If you go here http://www1.mscdirect.com/eCommerce/...A2lathe+center You will see a major catalog listing all solid centers as 'dead centers' and all rotating centers as 'live'.

    Alas, this crass modern world has not care for the correct use of words. If catalogs in the UK list these tools under their correct appellations I may consider emigration.

    Leave a comment:


  • angelo49
    replied
    Taken from the Hercus book.
    If it turns with the work it's live, with or without bearings.
    [IMG][/IMG]
    Angelo

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  • tdmidget
    replied
    Read my post again lane. If it turns with the work, it is live. Are you saying that a center with roller bearings would be dead?

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  • Forrest Addy
    replied
    Originally posted by lane
    Ifen it aint got ball bearings it is dead. If it does it`s live , simple as that.
    I got a tomcat with the same attitde. The equipment he bears is his badge of authority and all the other cats better take notice.

    Wait, weren't we talking lathes?.

    Leave a comment:


  • lane
    replied
    Ifen it aint got ball bearings it is dead. If it does it`s live , simple as that.

    Leave a comment:


  • Carld
    replied
    Aw Geez, your right tdmidget, I don't know why I reversed them. I was taught long ago the headstock center is called live and the tailstock center is called dead.

    Leave a comment:


  • jugs
    replied
    Originally posted by Westline
    oh yes and a ass kicking machine just for good measure
    Adjustable stroke + adjustable speed -

    - it's also called a shaper, I'm sure you could also turn up some other useful attachments

    john

    Leave a comment:


  • The Artful Bodger
    replied
    Originally posted by Westline
    Is there a max rpm for dead centers?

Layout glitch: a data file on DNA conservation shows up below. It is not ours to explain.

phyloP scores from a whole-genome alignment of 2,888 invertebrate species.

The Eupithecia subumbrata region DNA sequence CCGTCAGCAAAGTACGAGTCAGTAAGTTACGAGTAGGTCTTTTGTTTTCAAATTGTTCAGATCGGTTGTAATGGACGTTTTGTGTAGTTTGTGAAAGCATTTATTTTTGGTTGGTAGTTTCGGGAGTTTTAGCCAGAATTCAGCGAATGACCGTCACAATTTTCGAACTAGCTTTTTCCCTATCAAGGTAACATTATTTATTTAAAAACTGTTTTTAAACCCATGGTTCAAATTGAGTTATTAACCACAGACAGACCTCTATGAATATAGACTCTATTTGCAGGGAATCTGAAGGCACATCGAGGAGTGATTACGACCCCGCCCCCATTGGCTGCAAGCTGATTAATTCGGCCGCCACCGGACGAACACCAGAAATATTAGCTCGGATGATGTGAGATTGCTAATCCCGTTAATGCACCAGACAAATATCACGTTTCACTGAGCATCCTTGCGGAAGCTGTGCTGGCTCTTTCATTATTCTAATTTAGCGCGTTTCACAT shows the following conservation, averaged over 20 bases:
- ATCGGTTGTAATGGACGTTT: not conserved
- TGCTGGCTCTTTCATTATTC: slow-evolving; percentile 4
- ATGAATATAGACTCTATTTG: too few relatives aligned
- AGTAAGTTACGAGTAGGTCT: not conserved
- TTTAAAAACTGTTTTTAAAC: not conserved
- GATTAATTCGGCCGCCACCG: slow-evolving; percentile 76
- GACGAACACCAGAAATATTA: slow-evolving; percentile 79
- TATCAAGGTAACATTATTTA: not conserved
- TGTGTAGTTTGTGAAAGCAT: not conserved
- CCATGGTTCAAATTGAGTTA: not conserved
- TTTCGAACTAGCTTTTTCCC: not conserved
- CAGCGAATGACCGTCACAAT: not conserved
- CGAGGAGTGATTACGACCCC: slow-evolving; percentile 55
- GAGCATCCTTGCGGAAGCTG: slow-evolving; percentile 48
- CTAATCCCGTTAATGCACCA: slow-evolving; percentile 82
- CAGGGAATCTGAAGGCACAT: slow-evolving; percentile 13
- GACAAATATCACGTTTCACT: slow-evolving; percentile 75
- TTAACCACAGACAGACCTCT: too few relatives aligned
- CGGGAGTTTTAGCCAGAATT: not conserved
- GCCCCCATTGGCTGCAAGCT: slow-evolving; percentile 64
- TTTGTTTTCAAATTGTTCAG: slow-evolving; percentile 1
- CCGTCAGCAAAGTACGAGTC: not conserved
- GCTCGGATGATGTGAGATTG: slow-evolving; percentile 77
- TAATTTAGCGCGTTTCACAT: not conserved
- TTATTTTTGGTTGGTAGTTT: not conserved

I guess I have a pretty crummy dead center since I got it with my lathe.
    On a job I just did I was machining 10mm leaded steel and I guess I was running it to fast, now it's called a dead center for more than one reason?
    Can carbide tip dead centers be run faster?
    Westline, my lathe came with two centres, one hard and one soft.

    If I understand correctly the soft one is for use in the head stock where it is skimmed in place to ensure an accurate centre with respect to the spindle axis. This centre will not stand much friction and it does not need to. The other centre is hard and is the one intended to be in the tail stock.

    If your centre is a bit munted just mount it in the spindle and give it a little trim.

    Nomenclature, the one in the spindle is the live centre and the stationary one in the tail stock is a dead centre, or so I thought, but now people call the revolving tailstock centre a live centre too. Which side of the Atlantic introduced this particular gem of confusion>

    John

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  • tdmidget
    replied
    Originally posted by Carld
    BTW, when turning between centers the center in the head stock is the dead center and the center in the tailstock end is the live center even though it will not turn and is stationary in the tailstock. Everybody calls is a dead center now I suppose as to not to confuse what is now a live center, which is a ball bearing center in the tailstock.
    Backwards Carl. A live center rotates with the workpiece. So what would be a dead center in the tailstock is a live center in the spindle because it is now rotating with the workpiece.

    Leave a comment: